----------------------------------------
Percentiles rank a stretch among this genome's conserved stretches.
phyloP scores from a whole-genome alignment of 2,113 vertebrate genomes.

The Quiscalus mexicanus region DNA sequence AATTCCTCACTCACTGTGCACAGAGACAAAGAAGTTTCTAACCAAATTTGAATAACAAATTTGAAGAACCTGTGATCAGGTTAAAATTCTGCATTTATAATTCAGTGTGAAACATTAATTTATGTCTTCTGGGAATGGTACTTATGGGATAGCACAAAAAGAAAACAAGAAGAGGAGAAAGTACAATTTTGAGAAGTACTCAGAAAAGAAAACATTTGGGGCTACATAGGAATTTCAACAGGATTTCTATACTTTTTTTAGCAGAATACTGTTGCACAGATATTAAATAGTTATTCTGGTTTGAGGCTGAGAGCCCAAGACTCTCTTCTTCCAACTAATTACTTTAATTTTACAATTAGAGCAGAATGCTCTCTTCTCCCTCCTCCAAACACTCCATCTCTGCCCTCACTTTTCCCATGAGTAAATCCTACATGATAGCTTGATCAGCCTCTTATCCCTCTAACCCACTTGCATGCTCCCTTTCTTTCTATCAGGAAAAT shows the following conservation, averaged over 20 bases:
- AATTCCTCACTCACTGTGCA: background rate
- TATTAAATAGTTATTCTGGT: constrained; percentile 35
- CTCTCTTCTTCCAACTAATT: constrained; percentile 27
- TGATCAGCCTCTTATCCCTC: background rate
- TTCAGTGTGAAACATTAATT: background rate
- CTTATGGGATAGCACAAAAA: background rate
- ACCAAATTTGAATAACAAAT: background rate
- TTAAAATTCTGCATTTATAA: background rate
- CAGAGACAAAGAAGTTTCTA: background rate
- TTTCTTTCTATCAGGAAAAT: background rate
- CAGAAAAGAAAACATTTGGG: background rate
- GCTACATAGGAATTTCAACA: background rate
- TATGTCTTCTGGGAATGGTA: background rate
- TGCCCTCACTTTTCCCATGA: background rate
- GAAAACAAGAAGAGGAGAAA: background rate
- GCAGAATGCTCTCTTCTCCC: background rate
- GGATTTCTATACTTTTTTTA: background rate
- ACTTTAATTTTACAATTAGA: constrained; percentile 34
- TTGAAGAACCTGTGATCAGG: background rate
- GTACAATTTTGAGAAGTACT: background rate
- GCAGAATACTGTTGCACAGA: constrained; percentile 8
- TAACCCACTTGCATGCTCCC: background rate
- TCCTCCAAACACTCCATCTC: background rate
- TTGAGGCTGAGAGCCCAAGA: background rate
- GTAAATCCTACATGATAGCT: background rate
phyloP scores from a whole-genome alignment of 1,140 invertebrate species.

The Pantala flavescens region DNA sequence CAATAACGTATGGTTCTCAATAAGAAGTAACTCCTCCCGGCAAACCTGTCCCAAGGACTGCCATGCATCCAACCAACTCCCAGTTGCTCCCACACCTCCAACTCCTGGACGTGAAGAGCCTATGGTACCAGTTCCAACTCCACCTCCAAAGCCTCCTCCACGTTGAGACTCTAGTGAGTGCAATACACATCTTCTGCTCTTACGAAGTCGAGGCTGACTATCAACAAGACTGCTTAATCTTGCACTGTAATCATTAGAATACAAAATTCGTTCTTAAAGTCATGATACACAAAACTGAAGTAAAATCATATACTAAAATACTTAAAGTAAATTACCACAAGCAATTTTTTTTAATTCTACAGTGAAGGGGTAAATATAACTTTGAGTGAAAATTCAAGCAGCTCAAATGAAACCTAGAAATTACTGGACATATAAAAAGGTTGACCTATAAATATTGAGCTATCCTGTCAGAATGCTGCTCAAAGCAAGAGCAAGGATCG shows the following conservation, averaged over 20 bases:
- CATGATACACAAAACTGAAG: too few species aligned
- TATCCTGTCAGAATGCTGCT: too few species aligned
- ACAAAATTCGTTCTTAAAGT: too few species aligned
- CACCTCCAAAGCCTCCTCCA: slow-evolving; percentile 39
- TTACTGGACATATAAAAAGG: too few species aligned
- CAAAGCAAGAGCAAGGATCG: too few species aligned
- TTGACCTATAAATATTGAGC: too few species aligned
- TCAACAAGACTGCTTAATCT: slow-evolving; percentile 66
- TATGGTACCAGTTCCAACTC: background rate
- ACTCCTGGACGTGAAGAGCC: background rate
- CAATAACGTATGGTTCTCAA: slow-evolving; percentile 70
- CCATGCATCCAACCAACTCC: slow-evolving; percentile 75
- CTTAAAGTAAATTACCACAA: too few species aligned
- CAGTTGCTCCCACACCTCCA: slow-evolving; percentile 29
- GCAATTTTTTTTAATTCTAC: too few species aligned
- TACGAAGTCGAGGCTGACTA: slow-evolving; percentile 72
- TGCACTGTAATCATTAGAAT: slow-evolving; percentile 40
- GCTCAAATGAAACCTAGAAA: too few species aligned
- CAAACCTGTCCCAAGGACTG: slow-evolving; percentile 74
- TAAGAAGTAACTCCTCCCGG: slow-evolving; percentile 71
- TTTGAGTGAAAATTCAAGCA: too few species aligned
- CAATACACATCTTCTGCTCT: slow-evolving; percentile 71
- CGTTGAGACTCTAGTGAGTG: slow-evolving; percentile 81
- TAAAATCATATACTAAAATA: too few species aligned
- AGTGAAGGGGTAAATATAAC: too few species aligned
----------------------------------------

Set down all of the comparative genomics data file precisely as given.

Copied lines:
Percentiles rank a stretch among this genome's conserved stretches.
phyloP scores from a whole-genome alignment of 2,113 vertebrate genomes.

The Quiscalus mexicanus region DNA sequence AATTCCTCACTCACTGTGCACAGAGACAAAGAAGTTTCTAACCAAATTTGAATAACAAATTTGAAGAACCTGTGATCAGGTTAAAATTCTGCATTTATAATTCAGTGTGAAACATTAATTTATGTCTTCTGGGAATGGTACTTATGGGATAGCACAAAAAGAAAACAAGAAGAGGAGAAAGTACAATTTTGAGAAGTACTCAGAAAAGAAAACATTTGGGGCTACATAGGAATTTCAACAGGATTTCTATACTTTTTTTAGCAGAATACTGTTGCACAGATATTAAATAGTTATTCTGGTTTGAGGCTGAGAGCCCAAGACTCTCTTCTTCCAACTAATTACTTTAATTTTACAATTAGAGCAGAATGCTCTCTTCTCCCTCCTCCAAACACTCCATCTCTGCCCTCACTTTTCCCATGAGTAAATCCTACATGATAGCTTGATCAGCCTCTTATCCCTCTAACCCACTTGCATGCTCCCTTTCTTTCTATCAGGAAAAT shows the following conservation, averaged over 20 bases:
- AATTCCTCACTCACTGTGCA: background rate
- TATTAAATAGTTATTCTGGT: constrained; percentile 35
- CTCTCTTCTTCCAACTAATT: constrained; percentile 27
- TGATCAGCCTCTTATCCCTC: background rate
- TTCAGTGTGAAACATTAATT: background rate
- CTTATGGGATAGCACAAAAA: background rate
- ACCAAATTTGAATAACAAAT: background rate
- TTAAAATTCTGCATTTATAA: background rate
- CAGAGACAAAGAAGTTTCTA: background rate
- TTTCTTTCTATCAGGAAAAT: background rate
- CAGAAAAGAAAACATTTGGG: background rate
- GCTACATAGGAATTTCAACA: background rate
- TATGTCTTCTGGGAATGGTA: background rate
- TGCCCTCACTTTTCCCATGA: background rate
- GAAAACAAGAAGAGGAGAAA: background rate
- GCAGAATGCTCTCTTCTCCC: background rate
- GGATTTCTATACTTTTTTTA: background rate
- ACTTTAATTTTACAATTAGA: constrained; percentile 34
- TTGAAGAACCTGTGATCAGG: background rate
- GTACAATTTTGAGAAGTACT: background rate
- GCAGAATACTGTTGCACAGA: constrained; percentile 8
- TAACCCACTTGCATGCTCCC: background rate
- TCCTCCAAACACTCCATCTC: background rate
- TTGAGGCTGAGAGCCCAAGA: background rate
- GTAAATCCTACATGATAGCT: background rate
phyloP scores from a whole-genome alignment of 1,140 invertebrate species.

The Pantala flavescens region DNA sequence CAATAACGTATGGTTCTCAATAAGAAGTAACTCCTCCCGGCAAACCTGTCCCAAGGACTGCCATGCATCCAACCAACTCCCAGTTGCTCCCACACCTCCAACTCCTGGACGTGAAGAGCCTATGGTACCAGTTCCAACTCCACCTCCAAAGCCTCCTCCACGTTGAGACTCTAGTGAGTGCAATACACATCTTCTGCTCTTACGAAGTCGAGGCTGACTATCAACAAGACTGCTTAATCTTGCACTGTAATCATTAGAATACAAAATTCGTTCTTAAAGTCATGATACACAAAACTGAAGTAAAATCATATACTAAAATACTTAAAGTAAATTACCACAAGCAATTTTTTTTAATTCTACAGTGAAGGGGTAAATATAACTTTGAGTGAAAATTCAAGCAGCTCAAATGAAACCTAGAAATTACTGGACATATAAAAAGGTTGACCTATAAATATTGAGCTATCCTGTCAGAATGCTGCTCAAAGCAAGAGCAAGGATCG shows the following conservation, averaged over 20 bases:
- CATGATACACAAAACTGAAG: too few species aligned
- TATCCTGTCAGAATGCTGCT: too few species aligned
- ACAAAATTCGTTCTTAAAGT: too few species aligned
- CACCTCCAAAGCCTCCTCCA: slow-evolving; percentile 39
- TTACTGGACATATAAAAAGG: too few species aligned
- CAAAGCAAGAGCAAGGATCG: too few species aligned
- TTGACCTATAAATATTGAGC: too few species aligned
- TCAACAAGACTGCTTAATCT: slow-evolving; percentile 66
- TATGGTACCAGTTCCAACTC: background rate
- ACTCCTGGACGTGAAGAGCC: background rate
- CAATAACGTATGGTTCTCAA: slow-evolving; percentile 70
- CCATGCATCCAACCAACTCC: slow-evolving; percentile 75
- CTTAAAGTAAATTACCACAA: too few species aligned
- CAGTTGCTCCCACACCTCCA: slow-evolving; percentile 29
- GCAATTTTTTTTAATTCTAC: too few species aligned
- TACGAAGTCGAGGCTGACTA: slow-evolving; percentile 72
- TGCACTGTAATCATTAGAAT: slow-evolving; percentile 40
- GCTCAAATGAAACCTAGAAA: too few species aligned
- CAAACCTGTCCCAAGGACTG: slow-evolving; percentile 74
- TAAGAAGTAACTCCTCCCGG: slow-evolving; percentile 71
- TTTGAGTGAAAATTCAAGCA: too few species aligned
- CAATACACATCTTCTGCTCT: slow-evolving; percentile 71
- CGTTGAGACTCTAGTGAGTG: slow-evolving; percentile 81
- TAAAATCATATACTAAAATA: too few species aligned
- AGTGAAGGGGTAAATATAAC: too few species aligned